The iPad, for me, is a product of intangibles. How its portable nature blurs the line between desktop computers and mobile. How a vibrant developer community strives to craft apps that make us do better work and record memories and enjoy moments and be productive and entertained. The iPad, for me, is a screen that connects me with people and helps me with my life's work anywhere I am. Transformative and empowering, with the iPad Air 2 being its best incarnation to date. Not for everyone, still improvable, but absolutely necessary for me. And, I believe, for others.

Liberating. The iPad is a computer that lets me work and communicate at my own pace, no matter where I am.

Beyond the conceptual implications of using a portable 10-inch screen as a computer every day1, extensions and widgets had the strongest practical effect on me. The ability to push select pieces of information to widgets and the objectification of apps through extensions have allowed me to augment the apps I use with functionalities taken from other apps. I can automate Safari with the Workflow extension; I can copy multiple bits of text in a row and trust that a clipboard manager will hold them all for me. For someone who works on iOS, version 8.0 was a massive change with far-reaching potential for the future.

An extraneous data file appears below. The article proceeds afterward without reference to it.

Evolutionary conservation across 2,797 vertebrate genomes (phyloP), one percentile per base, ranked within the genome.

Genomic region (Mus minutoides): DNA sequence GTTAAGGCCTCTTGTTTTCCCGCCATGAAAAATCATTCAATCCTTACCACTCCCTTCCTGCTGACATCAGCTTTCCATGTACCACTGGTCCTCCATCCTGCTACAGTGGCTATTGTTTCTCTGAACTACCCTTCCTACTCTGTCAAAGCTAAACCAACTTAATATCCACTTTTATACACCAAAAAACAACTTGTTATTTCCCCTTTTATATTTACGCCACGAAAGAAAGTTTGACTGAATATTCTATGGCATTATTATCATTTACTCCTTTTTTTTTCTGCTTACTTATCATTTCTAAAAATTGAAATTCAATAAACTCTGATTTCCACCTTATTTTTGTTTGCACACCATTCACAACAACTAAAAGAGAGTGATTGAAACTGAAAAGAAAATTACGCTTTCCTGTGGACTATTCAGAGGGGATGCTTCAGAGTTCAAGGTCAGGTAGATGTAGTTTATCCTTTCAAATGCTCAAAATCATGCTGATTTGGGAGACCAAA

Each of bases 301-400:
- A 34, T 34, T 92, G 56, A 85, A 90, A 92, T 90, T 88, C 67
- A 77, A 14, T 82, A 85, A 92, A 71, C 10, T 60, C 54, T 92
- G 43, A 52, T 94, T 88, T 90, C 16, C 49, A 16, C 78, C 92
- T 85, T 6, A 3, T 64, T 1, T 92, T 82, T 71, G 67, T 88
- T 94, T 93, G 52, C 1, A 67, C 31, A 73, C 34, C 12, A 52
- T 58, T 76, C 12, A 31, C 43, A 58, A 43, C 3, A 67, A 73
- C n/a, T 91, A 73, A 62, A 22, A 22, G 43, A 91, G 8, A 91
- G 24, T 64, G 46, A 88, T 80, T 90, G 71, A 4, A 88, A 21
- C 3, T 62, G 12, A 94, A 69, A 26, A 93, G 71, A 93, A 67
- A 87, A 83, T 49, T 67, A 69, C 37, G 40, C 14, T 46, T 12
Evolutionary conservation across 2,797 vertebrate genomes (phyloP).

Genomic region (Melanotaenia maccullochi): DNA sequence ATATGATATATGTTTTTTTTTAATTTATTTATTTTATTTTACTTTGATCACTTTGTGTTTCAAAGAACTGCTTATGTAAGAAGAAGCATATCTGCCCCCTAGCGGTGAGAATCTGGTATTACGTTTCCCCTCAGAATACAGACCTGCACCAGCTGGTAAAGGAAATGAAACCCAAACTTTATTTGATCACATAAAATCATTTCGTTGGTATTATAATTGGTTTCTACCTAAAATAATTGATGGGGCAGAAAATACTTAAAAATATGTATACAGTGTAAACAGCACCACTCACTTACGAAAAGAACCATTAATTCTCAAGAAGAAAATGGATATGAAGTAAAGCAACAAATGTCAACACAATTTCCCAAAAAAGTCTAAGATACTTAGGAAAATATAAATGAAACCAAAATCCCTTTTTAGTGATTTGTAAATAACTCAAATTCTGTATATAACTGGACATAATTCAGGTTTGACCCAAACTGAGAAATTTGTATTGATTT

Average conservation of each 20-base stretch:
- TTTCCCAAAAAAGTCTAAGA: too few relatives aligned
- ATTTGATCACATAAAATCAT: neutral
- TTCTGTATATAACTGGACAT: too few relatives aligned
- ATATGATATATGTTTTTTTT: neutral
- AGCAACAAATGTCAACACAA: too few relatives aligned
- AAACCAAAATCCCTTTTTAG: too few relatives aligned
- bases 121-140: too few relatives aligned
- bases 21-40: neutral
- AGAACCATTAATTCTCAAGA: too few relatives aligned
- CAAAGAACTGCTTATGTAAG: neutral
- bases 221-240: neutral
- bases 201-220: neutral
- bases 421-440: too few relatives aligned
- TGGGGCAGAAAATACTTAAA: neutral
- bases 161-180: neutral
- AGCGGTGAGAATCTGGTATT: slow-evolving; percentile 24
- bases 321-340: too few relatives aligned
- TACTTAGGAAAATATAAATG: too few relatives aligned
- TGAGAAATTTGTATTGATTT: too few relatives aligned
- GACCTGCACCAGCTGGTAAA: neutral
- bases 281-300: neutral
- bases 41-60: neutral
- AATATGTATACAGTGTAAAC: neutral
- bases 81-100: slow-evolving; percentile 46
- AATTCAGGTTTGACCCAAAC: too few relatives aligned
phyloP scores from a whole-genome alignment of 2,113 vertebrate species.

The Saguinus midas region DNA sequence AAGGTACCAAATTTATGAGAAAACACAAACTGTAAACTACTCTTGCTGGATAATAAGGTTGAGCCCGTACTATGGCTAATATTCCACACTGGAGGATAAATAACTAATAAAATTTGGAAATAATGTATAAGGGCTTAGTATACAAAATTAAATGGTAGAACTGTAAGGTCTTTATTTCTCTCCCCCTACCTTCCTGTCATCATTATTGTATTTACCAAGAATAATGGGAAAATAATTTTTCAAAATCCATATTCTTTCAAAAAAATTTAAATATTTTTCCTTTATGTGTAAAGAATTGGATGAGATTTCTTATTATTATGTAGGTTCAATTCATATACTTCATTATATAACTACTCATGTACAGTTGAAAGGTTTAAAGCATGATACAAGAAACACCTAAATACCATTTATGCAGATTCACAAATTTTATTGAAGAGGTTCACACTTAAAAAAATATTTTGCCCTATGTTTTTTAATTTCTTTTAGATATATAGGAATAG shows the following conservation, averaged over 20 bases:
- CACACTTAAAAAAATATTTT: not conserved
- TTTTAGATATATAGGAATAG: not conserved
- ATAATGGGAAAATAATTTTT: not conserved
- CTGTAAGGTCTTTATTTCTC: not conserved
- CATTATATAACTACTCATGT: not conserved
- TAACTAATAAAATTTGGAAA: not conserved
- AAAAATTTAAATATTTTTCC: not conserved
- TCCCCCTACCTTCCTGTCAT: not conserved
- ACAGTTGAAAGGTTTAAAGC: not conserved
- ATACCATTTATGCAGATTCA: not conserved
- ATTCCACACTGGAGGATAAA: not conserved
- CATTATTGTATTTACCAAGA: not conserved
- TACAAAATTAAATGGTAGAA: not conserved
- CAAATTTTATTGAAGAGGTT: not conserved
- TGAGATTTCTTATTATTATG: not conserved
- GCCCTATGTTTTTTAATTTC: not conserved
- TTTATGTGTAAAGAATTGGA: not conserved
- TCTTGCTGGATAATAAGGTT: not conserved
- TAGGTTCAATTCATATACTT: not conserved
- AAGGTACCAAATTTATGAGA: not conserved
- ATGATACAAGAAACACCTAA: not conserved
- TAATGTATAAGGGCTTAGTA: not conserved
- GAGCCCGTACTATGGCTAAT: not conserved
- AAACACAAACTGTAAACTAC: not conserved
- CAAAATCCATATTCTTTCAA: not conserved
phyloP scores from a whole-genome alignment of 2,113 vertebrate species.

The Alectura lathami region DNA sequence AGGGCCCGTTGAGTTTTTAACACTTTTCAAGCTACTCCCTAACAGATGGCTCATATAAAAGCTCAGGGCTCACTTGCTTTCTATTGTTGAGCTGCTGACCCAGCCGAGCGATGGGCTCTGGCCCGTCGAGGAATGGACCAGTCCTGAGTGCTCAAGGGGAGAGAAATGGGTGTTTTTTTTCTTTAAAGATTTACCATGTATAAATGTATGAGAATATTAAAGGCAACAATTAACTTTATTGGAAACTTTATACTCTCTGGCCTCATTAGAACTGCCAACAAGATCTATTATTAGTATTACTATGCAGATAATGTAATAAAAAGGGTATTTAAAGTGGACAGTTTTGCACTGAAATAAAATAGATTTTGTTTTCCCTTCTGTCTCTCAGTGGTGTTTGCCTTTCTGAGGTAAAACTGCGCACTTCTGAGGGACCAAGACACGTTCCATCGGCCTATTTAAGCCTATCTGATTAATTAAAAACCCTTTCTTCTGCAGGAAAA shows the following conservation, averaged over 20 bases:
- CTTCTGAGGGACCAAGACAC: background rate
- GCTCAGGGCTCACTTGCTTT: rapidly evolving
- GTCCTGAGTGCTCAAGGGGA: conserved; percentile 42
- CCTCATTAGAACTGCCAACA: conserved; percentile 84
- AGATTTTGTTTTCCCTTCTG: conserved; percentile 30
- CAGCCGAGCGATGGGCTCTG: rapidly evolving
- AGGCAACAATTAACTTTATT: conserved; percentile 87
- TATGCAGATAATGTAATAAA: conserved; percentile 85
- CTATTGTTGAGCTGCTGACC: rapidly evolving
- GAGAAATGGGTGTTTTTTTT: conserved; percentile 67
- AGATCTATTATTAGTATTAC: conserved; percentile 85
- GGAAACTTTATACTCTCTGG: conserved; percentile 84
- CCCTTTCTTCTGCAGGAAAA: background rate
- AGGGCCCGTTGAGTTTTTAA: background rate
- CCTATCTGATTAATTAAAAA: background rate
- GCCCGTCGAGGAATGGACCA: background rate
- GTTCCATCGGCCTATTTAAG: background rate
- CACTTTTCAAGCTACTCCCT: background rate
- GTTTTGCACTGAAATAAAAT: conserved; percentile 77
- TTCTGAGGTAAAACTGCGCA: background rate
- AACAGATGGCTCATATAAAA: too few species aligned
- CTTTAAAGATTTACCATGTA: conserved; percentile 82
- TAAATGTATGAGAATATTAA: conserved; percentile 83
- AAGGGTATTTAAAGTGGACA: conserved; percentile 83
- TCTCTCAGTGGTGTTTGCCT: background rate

As with every year, I've been pondering where I'd like to see iOS go next. Software is never done, but iOS 8 made a compelling argument for the maturity of the platform – if anything, from a feature checklist perspective. That's not how I look at it, though: I suspect that the next major version of iOS – likely to be called iOS 9 – will use the visual and technical foundation of iOS 7 and iOS 8 to unlock new levels of integration and communication between apps, iCloud, gestures, and voice input.2

While it's possible that Apple will bring some of the design expertise and taste acquired when finalizing the Watch UI back to iOS, that won't be the focus of this article. Instead, like every year since 2012, I'll elaborate on the software additions and corrections I would like to see on iOS, from the perspective of someone who works from an iPad and even came to appreciate the iPhone 6 Plus.

For context, you can check out my old wishes for iOS 6, iOS 7, and iOS 8 to reflect on my motivations and what Apple ended up announcing at past WWDCs.